Microsoft security report points to downtrend in malware

There's fewer reports of malware in the wild for the entire industry, Microsoft said this morning -- an indication, it says, that the security field is getting smarter. But once again, do undisclosed vulnerabilities simply not count?

In a more circumspect report than those the company published previously, Microsoft is saying today that the general trend toward malware distribution worldwide is continuing on a decline, and that Microsoft may be contributing to that decline through a reduction in Windows-targeted malware by more than one-third.

Once again, however, the company is basing its statistics on disclosures of vulnerabilities, often comparing them to disclosures for the rest of the industry. Non-Windows disclosures may have risen for any number of reasons, including possibly better vigilance among Linux and Mac OS users and supporters. Of course, it's difficult if not impossible to measure the effects of non-disclosed vulnerabilities; but on the other hand, some troubles are demonstrably more malicious than others.

That said, authors of the latest Microsoft Security Intelligence Report released yesterday are saying that the total number of reported vulnerabilities reported in all software (not just Microsoft) declined in the first half of 2008 by about 4% from the previous sampling period in the second half of 2007, and down 19% from the first half of 2007. However, judging from the breakdown of those reports, the percentage of reports with high severity ratings rose by (if one interprets the graph by eyeball) about 5%.

Industry-wide vulnerability disclosures by severity, H1 2008 (Microsoft)

"While a 19 percent general decrease in disclosures from a year ago is generally considered good news, it can't really be considered 'good' for the industry when more than 15 new software vulnerabilities, on average, continue to be disclosed each day," reads the latest report. "At these levels, the need for software risk management programs continues to be high."

Microsoft's overall contribution to the number of vulnerability reports continues to trend down, states the MSIR, from nearly 10% of all cases during the second half of 2003 to less than 3% in the last six months.

What these numbers mask is the impact that some flaws may have on everyday users, compared against other flaws. On the one hand, the architecture behind last July's extremely critical DNS flaw had been publicly known for years. The formal report of the flaw itself, however, may have been counted as just one vulnerability among many for the first half of the year. Yet the actual impact of the flaw in this case was very minimal, since it did not appear to have been widely exploited to any great degree prior to the efforts of companies including Microsoft, working in conjunction with security researcher Dan Kaminsky.

Thus what might otherwise given someone leverage to cripple the entire Internet actually ended up a blip on the radar.

Vulnerability disclosures for Microsoft products, H1 2008

Today's MSIR report also comes clean on a point that was masked over at this time last year: Reports of vulnerabilities in Microsoft products in general rose very sharply during the second half of 2006 -- coincidentally, the time of Vista's volume license release -- only to begin a decline to about half as many today. But last year, the company was touting its relative integrity as much higher, on the basis of very few reports of holes in Windows XP and Vista, versus other operating systems.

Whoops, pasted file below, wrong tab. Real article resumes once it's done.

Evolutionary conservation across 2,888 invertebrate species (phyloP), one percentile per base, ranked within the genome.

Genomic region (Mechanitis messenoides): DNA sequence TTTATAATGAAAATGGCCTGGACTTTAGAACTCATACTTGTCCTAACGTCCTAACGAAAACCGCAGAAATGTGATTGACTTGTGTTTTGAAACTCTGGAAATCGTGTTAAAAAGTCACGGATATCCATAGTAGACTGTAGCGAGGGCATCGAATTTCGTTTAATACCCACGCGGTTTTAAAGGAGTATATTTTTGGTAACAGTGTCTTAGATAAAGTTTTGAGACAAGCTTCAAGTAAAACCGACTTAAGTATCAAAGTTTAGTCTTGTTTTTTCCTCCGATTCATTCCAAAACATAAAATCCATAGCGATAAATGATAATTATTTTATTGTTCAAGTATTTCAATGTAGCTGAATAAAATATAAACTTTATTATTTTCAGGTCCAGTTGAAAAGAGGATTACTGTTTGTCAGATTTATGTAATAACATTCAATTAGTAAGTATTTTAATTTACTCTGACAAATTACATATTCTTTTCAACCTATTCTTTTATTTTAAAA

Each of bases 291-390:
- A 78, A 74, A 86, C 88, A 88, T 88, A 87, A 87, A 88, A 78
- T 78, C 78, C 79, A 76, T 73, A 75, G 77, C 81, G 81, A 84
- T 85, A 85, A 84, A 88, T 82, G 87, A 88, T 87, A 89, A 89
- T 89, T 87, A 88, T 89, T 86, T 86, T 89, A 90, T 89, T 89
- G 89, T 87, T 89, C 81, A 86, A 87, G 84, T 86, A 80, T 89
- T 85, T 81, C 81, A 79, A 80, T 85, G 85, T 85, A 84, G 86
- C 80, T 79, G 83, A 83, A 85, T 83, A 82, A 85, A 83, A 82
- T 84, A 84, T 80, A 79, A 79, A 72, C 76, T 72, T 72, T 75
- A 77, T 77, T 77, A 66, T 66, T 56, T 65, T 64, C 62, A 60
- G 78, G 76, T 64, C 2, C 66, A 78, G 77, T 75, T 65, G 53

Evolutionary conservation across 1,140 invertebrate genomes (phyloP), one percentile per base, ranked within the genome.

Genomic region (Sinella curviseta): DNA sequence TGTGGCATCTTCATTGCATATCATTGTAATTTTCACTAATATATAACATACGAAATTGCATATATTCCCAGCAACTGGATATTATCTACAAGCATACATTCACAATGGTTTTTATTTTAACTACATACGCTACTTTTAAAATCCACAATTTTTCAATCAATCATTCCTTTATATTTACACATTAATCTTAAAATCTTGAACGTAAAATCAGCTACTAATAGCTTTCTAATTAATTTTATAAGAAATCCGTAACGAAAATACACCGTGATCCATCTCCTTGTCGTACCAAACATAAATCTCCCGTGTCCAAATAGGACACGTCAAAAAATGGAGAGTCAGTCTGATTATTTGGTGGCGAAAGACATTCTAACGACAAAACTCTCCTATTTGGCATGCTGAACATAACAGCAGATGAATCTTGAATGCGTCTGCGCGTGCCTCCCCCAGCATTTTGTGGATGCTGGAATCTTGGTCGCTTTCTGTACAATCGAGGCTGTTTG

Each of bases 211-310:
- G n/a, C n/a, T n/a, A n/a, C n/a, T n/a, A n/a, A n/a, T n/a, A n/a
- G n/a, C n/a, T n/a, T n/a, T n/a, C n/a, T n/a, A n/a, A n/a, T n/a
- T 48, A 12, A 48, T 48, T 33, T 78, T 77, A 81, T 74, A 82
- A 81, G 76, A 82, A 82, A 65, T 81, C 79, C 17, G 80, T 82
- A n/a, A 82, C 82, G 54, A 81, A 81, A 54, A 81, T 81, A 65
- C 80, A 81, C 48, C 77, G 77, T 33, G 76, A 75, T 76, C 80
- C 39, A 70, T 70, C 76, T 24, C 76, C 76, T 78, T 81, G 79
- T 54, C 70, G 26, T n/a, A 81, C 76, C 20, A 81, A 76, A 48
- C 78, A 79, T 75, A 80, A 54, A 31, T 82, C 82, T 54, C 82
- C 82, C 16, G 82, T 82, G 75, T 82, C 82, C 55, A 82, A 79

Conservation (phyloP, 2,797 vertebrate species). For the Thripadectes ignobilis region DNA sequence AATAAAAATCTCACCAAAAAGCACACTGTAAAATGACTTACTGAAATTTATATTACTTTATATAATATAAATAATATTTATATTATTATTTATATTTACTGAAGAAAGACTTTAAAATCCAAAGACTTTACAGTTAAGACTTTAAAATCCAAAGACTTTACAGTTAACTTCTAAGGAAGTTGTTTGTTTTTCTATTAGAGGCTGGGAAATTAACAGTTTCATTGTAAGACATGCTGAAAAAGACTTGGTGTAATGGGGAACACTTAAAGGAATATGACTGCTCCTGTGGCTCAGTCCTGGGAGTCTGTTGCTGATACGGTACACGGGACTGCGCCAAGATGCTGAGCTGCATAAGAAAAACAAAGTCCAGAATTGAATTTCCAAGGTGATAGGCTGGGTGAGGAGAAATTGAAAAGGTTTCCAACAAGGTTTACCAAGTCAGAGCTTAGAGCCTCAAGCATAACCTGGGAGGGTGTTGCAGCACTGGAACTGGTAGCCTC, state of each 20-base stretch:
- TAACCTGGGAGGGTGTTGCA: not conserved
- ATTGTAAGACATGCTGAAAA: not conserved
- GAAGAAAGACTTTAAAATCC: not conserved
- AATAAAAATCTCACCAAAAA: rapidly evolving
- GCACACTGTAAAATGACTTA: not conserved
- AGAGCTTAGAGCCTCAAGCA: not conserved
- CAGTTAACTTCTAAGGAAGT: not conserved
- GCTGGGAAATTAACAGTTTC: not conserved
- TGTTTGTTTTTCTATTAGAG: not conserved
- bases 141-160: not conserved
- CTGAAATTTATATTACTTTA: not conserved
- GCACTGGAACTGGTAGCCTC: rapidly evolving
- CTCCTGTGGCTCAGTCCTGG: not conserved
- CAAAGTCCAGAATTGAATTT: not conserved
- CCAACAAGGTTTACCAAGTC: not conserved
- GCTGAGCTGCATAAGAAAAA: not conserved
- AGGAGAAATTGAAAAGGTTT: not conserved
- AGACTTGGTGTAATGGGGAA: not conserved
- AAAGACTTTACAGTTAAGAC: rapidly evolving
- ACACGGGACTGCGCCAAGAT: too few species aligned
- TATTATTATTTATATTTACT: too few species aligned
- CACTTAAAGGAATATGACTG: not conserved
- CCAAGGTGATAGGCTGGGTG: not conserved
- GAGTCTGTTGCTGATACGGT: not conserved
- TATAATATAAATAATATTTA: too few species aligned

Viewpoint depends on where you stand; and in that case, the company was apparently excluding the reality that the attack vectors have spread in such a way that malware targets applications rather than the OS specifically. Third-party software is becoming the attack vector of choice, and Microsoft was clearer about that point in today's report. During the first half of the year, it states, 42.3% of reports of browser-based exploits specifically targeted Windows XP, with the remainder targeting third-party software (conceivably Adobe Flash may be included in that bunch). By comparison, only 5.7% of reports of browser-based exploits on systems running Vista were for malware that actually targeted Vista specifically.

Again, this is not to say less malware targets Vista -- that would be an inaccurate conclusion, though Microsoft leaves the door open for those who wish to draw that conclusion. Rather, there are fewer reports of such incidents, which is an indication that attempts at exploiting Vista-based browsers are failing.

Number of computers cleaned for every 1,000 executions of Microsoft Spyware Removal Tool, H1 2008

This season's report refrained from drawing blanket comparisons of Windows' relative safety compared to Mac OS or Linux, a subject which got Microsoft into hot water last year. It does compare versions of Windows to one another, with each successive version appearing to have fewer reports. However, while Vista SP1 seems to have slightly fewer reports than the original Vista RTM version for the first half of the year, SP1 only began distribution in late March.

In just the United States, the single most effective family of worms in the wild was the malicious IE-targeting Trojan Win32/Zlob, according to the MSIR report, with 5,427,360 infected computers -- more than double the amount of the #2 worm, adware Trojan Win32/Vundo.

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